Promising not to take their foot off the gas, members of Indivisible East Tennessee gathered Thursday night in Maryville to move their message forward of continuing to be a known presence to state and national legislators.
On the day the 116th Congress was sworn in, Indivisible East Tennessee founder Sarah Herron and others who are part of this grassroots movement came together as did other Indivisible groups across the nation. Many held signs stating “Whose House — Our House” as they geared up for activism.
Herron started the local group in January 2017. Two years later, there are four counties that have joined in: Blount, Loudon, Knox and Jefferson. Herron said there are 4,000 Facebook followers and hundreds pounding the pavement to give a voice to concerns such as health care and voter suppression.
“This is about getting our members of Congress to listen to us and realize that we matter, first and foremost,” Herron told the 50 or so gathered Thursday. “And No. 2, that we aren’t going away. So we have to stay at it and stay persistent.”
Others in attendance included Bob Hayne, chairman of the Blount County Democratic Party; Blount County Commissioner Jackie Hill; Dorothy Mitchell-Kincaid; Sue DoBois and Patti Young.
DuBois laid out the priorities for the year — writing postcards, making office visits and calling Tennessee U.S. Sens. Lamar Alexander and Marsha Blackburn and U.S. Rep. Tim Burchett. She said the postcard writing sessions that have been held on Sundays at Vienna Coffee will restart soon.
Herron owns her own business and is raising two sons, but she said everyone in the movement has time to make three phone calls per day.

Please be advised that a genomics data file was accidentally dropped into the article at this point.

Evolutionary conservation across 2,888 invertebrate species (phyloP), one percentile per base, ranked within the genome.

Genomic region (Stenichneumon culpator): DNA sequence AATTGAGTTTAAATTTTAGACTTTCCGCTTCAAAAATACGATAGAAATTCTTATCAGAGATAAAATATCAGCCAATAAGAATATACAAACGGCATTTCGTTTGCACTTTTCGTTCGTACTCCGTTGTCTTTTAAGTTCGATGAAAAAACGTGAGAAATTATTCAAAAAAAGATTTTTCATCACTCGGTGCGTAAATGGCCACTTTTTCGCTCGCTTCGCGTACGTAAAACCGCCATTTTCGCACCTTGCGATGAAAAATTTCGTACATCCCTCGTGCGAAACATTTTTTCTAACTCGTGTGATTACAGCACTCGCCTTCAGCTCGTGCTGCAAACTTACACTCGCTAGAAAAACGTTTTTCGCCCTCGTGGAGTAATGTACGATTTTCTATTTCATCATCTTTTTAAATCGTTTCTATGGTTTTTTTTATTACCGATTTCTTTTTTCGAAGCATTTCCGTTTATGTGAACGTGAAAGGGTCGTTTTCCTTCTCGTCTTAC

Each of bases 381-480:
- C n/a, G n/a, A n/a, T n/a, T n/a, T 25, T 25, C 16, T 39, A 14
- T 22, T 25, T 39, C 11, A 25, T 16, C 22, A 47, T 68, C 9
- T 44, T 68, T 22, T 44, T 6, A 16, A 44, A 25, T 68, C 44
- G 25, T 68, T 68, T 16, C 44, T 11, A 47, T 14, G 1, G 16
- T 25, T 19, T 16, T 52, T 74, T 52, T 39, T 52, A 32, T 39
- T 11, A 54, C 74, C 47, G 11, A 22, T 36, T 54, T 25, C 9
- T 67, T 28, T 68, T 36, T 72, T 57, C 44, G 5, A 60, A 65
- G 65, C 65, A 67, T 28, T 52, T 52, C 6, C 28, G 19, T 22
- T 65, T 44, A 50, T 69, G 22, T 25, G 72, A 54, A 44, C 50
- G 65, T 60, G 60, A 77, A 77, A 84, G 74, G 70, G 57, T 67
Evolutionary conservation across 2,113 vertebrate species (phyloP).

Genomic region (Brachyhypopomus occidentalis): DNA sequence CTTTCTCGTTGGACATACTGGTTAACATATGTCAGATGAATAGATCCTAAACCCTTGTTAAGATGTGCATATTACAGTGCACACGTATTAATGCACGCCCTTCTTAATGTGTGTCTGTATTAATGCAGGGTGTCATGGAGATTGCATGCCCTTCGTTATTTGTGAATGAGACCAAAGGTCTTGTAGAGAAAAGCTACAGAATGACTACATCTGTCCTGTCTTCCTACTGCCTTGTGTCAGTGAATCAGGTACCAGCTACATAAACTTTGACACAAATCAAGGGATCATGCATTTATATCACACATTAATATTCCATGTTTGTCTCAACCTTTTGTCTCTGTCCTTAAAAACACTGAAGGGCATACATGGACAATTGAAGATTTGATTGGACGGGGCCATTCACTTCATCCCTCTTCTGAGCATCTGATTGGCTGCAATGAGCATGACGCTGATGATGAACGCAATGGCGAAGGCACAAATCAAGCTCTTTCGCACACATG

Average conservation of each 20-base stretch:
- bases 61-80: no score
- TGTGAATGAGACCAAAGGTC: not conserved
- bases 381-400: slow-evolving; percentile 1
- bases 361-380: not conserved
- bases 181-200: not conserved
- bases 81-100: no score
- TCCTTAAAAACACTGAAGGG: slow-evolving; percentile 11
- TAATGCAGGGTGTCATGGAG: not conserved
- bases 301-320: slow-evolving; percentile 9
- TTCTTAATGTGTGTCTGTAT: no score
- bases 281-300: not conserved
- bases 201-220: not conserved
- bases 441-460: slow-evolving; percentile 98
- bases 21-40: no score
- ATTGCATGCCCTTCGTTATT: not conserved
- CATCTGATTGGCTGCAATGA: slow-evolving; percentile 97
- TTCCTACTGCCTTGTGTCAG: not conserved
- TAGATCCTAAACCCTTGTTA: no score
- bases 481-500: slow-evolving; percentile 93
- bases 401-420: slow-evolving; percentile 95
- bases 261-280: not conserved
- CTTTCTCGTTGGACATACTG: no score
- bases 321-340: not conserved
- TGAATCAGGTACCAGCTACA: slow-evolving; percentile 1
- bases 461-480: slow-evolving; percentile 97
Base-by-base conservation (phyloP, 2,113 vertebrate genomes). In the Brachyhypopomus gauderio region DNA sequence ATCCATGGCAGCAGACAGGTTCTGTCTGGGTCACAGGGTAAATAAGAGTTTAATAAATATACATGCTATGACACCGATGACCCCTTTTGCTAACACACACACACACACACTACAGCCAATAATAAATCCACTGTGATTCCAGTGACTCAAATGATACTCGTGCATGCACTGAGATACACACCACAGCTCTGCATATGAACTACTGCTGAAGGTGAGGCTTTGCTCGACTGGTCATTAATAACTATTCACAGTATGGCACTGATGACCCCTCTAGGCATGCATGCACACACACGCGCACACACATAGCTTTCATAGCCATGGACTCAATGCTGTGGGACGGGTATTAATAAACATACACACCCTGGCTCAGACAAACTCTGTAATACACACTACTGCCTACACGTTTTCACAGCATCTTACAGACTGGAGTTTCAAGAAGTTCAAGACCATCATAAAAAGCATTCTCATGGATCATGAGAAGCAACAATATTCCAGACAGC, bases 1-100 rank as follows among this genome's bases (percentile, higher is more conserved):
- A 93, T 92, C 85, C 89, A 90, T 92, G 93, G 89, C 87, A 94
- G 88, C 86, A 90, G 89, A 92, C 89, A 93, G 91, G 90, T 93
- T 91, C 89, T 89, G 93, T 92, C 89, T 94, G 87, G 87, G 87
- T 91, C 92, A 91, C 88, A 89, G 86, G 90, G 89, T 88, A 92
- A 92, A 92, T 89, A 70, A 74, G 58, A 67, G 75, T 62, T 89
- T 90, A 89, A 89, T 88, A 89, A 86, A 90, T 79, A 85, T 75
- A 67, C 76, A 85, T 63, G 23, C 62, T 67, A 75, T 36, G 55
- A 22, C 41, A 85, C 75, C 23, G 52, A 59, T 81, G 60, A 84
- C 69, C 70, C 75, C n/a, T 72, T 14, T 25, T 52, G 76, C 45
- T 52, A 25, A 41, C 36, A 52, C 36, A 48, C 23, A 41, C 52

“They need to hear from us every day,” she said. “We need to keep them busy. We already have the movement in place, we just need to get busy.”
As for being intimidated by this challenge, Herron reminded those in attendance that elected officials work for their communities. “You are their boss,” she said.
Mitchell-Kincaid and CDJ Media worked on a video that was presented at the Thursday gathering. In it, seven women are asked about Medicare coverage and talk about the high cost of prescription drugs. One woman explains that she must pay $1,000 per month for her medicines.
The video, Mitchell-Kincaid said, will be delivered to this area’s members of Congress.
This also was a time for members of the audience to speak about issues that matter to them. One woman talked about prison reform, while another addressed the need to get more young people to the polls.
Herron told the group that registering people now is easily done on the phone. Everyone can do their part to get more people registered, she said.
While many in Indivisible are affiliated with the Democratic Party, the national group said it is nonpartisan. The best way to get the attention of lawmakers, Herron said, is by “telling our stories.”
“These legislators need to hear our stories,” she said. “They need to hear from us in a meaningful way. It’s easy to tell one person to go away or two people or 10 people. It’s hard to tell 400 people to go away or a sick person to go away.”
At the conclusion, Herron challenged attendees to come up with and implement ways to engage. If someone has a good idea, take it and run with it, she said. “Activism is a lifestyle. We can brainstorm and mobilize and do the work. We need to roll up our sleeves and do the work.”